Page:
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Learning Centre celebrates 20 years of ‘bridging’ participants to programs

Community ProfileLearning Centre celebrates 20 years of ‘bridging’ participants to programs

Since 2003, the Crossing All Bridges Learning Centre has been providing programs for continued learning and helping develop life skills for adults who have developmental disabilities and have aged out of the public school system.

Michelle Drake, who has been part of the organization since 2014 and became its Executive Director in 2022, explained the Centre’s history.

“It was founded by a couple of entrepreneurial mothers in the community who came together to provide consistent local services when there wasn’t any, for families who have adult children with intellectual disabilities,” continued Drake. “With the help of a Trillium Foundation grant, they launched the Centre in 2003 [and] started with ten participants and two staff. We just celebrated our 20th anniversary, and we continue to offer our regular day-to-day programs; serving 92 participants, with a staff of 13.”

The organization has not only helped those within Brantford and Brant County but also others from Norfolk County, and Haldimand County as well as several participants from the Cambridge area.

As Drake notes, the Centre has helped many of these participants build key life skills through a variety of programs.

“Each of the programs touches on life skills that can be applied to everyday living but also focuses on interests that they can build on. So culinary is our first program and it teaches the participants basic life skills; using the proper knives and showing them kitchen safety. [We also] take trips to the Brantford farmers market and they create the grocery list for supplies that they might need for a cooking or baking exercise,” explaine Drake. “We also have our recreation and wellness program [which] allows the participants to learn about managing a healthy and active lifestyle; making sure they can take care of themselves, both physically and mentally. Then there’s also the expressive arts program which allows the participants to express themselves differently [and is] more of an interest-based program.”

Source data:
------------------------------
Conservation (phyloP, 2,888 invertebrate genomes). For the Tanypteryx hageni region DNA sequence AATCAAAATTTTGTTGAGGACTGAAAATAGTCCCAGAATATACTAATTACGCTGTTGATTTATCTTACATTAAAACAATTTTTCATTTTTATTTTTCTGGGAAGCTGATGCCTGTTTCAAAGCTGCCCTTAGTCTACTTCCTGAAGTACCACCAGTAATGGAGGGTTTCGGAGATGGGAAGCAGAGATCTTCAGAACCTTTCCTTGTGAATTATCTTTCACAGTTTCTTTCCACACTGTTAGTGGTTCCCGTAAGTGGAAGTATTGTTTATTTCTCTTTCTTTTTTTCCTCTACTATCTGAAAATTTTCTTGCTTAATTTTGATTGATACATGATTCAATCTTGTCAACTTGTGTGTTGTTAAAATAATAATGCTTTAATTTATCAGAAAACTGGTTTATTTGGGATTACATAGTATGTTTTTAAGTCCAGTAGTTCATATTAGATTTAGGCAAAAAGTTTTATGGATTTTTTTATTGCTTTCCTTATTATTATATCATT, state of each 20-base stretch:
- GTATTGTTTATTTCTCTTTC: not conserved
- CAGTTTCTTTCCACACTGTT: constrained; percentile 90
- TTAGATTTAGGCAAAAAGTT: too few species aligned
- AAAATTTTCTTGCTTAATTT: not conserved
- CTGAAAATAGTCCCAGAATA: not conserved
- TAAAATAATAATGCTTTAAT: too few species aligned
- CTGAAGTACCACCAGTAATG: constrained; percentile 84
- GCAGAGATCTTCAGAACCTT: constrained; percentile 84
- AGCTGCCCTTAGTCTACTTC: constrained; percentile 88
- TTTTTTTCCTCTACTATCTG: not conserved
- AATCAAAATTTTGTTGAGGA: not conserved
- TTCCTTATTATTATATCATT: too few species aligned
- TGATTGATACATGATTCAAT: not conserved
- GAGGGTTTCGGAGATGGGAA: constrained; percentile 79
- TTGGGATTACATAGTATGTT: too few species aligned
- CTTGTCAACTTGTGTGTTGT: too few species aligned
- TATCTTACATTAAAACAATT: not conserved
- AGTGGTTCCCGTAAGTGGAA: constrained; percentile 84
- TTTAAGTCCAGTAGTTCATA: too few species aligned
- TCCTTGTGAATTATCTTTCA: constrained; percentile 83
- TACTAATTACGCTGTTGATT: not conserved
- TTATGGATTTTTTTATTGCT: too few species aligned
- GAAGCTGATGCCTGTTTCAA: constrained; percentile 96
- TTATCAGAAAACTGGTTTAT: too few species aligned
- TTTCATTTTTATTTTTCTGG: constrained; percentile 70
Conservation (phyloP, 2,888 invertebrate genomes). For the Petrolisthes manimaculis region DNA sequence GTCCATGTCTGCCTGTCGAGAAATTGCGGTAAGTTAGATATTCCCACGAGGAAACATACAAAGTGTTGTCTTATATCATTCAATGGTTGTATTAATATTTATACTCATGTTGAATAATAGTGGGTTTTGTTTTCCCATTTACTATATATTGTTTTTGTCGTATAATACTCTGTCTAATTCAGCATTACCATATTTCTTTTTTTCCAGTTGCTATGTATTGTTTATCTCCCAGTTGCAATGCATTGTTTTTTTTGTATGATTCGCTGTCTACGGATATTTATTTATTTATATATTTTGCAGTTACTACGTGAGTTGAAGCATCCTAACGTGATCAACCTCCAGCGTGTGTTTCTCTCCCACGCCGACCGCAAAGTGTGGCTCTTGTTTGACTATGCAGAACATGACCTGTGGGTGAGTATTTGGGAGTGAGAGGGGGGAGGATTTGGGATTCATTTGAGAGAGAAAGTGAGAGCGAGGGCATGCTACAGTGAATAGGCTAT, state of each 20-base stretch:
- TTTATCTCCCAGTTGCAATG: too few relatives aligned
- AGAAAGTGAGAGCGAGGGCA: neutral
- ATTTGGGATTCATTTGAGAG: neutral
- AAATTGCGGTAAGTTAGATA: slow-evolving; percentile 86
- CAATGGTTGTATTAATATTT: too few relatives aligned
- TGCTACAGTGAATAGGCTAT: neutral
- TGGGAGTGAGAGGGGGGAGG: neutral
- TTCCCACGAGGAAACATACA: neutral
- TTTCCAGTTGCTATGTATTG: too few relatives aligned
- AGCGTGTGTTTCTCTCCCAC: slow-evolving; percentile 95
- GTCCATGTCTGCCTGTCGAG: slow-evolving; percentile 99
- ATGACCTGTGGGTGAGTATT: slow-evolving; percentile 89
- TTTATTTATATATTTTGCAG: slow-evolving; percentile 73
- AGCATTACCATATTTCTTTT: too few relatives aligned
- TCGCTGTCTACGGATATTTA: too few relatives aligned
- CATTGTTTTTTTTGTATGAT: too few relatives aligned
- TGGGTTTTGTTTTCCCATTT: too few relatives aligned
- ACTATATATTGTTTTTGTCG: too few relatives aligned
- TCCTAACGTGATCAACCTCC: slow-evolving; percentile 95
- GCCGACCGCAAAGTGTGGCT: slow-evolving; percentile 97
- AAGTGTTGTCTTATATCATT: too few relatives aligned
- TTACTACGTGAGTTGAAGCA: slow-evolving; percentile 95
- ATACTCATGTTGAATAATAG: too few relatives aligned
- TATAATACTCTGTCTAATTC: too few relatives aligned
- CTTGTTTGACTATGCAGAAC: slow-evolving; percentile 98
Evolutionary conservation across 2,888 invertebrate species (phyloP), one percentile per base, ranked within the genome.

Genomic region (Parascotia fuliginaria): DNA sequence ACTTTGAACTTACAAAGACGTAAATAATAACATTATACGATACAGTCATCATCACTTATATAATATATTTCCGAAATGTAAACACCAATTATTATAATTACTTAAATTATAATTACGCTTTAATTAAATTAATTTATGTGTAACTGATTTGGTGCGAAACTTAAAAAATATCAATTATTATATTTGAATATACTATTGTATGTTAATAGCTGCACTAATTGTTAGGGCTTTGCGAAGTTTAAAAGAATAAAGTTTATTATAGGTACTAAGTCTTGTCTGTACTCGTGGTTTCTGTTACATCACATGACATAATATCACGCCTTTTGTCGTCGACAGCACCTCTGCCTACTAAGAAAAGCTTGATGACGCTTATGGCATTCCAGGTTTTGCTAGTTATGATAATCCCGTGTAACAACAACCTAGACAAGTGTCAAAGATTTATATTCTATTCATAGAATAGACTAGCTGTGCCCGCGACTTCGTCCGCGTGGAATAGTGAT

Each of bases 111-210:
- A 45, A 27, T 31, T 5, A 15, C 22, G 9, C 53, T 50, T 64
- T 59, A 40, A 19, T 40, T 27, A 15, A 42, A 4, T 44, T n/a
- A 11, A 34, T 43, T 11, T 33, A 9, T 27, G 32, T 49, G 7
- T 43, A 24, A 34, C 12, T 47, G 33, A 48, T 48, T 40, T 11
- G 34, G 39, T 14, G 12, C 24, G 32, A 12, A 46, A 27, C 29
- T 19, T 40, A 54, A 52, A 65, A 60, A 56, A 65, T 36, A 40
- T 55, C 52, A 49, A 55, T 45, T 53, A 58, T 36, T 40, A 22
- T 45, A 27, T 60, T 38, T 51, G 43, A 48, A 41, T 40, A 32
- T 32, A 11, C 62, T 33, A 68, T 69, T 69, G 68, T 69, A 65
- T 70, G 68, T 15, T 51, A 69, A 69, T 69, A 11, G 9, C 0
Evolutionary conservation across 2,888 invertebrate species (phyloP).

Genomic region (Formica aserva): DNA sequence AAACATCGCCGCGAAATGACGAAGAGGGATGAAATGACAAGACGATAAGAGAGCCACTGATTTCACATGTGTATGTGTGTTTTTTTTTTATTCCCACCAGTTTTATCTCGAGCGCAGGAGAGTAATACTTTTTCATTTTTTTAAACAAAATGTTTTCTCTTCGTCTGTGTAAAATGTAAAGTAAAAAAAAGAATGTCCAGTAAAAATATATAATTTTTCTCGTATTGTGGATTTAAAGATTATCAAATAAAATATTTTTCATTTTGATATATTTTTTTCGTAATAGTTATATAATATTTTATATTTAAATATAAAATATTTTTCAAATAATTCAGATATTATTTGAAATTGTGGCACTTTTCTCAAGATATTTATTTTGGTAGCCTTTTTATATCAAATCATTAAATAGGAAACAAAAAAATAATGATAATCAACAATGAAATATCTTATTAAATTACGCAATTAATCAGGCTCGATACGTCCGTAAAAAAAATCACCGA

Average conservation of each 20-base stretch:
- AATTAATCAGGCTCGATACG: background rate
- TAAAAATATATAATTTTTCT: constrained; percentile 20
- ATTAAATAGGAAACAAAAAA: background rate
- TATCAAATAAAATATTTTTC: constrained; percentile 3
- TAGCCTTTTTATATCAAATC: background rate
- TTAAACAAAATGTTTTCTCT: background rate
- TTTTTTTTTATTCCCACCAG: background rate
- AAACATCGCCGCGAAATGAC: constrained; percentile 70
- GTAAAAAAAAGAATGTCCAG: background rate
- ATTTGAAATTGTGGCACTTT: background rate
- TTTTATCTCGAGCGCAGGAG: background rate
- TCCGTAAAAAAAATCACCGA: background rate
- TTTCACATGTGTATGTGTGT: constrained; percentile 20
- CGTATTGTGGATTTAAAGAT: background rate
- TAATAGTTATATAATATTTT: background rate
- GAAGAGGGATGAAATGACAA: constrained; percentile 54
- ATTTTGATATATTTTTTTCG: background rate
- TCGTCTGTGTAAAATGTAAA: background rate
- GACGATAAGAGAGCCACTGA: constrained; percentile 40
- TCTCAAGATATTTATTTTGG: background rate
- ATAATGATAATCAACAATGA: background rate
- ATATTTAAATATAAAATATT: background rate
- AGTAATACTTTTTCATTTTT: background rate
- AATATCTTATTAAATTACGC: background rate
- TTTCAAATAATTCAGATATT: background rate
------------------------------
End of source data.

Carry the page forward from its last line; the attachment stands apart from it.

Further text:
Pictured here are Ashton, Stephanie, and Brooke participating in the annual Food Drive. The organization has been involved and has supported many initiatives over the years within the community. Photo Courtesy Crossing All Bridges.

A newer program that the Centre has launched, the digital innovation program, gives participants a good understanding of technology and how to utilize it effectively.

“The focus behind that program is to teach the individuals about day-to-day technology. A lot of our participants have cell phones or tablets. But they don’t know how to use them outside of the basics of navigating apps like YouTube which generates their search history for them. We want them to learn how to use these devices in a more day-to-day way,” Drake said. “We show them how to set an alarm for themselves. To set reminders for themselves or book an appointment while also learning about Internet safety.”

Mandy Mascarin (who is part of the Crossing All Bridges’ Shredding Barriers Program) had her image featured on a new van they purchased in 2022 with the help of the Rotary Club of Brantford, Brant County Ford and the Donald and Jo-Anne Wilkin Fund. Michelle Drake is pictured here with Mandy receiving a $35,000 cheque from then Club President Jason Cherry and club member Glen Christensen. Photo Courtesy Rotary Club of Brantford.

Outside of the five core programs, one of the most successful programs has been Shredding Barriers, which Drake was a supervisor for from 2016 to 2022.  

“Shredding Barriers is our social enterprise program which currently employs 25 individuals all living with intellectual disabilities. They all get paid minimum wage.  Shredding Barriers works just like any other shredding company [but] the only difference is all of our shredding is done here at the facility because our individuals don’t physically drive vehicles. They do all the job themselves; they know how to operate the tailgate on the truck, they know how to lift the bins [and] they know how to empty consoles,” said Drake.